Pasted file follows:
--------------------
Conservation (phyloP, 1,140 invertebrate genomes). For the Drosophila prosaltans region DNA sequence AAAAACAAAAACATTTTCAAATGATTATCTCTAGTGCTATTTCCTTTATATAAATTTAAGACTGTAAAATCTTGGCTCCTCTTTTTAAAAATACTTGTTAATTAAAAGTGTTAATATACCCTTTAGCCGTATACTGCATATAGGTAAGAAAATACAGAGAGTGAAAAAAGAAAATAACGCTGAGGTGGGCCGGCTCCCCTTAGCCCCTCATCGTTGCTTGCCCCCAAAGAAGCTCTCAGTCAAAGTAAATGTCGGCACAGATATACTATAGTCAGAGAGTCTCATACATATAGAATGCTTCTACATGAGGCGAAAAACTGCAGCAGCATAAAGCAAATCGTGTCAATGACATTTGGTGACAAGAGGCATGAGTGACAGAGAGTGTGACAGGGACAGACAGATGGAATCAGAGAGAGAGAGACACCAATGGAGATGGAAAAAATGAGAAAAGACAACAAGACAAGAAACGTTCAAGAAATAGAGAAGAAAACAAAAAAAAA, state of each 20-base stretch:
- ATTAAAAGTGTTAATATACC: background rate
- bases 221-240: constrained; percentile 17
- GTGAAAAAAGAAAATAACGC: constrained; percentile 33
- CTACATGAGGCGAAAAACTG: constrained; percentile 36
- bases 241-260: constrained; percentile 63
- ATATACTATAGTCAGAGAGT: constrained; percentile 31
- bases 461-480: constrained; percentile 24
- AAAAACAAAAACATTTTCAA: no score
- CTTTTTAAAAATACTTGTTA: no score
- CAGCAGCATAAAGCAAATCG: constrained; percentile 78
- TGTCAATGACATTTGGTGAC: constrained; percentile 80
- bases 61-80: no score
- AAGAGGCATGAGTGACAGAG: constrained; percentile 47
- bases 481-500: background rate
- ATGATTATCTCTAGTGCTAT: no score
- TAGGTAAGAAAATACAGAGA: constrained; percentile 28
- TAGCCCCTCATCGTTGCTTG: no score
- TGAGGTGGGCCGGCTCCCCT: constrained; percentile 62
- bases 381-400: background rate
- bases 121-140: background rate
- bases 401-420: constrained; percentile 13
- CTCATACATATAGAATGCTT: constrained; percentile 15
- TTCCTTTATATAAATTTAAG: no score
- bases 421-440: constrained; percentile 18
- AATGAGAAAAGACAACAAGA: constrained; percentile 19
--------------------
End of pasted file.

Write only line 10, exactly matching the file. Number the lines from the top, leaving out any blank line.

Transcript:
- CTTTTTAAAAATACTTGTTA: no score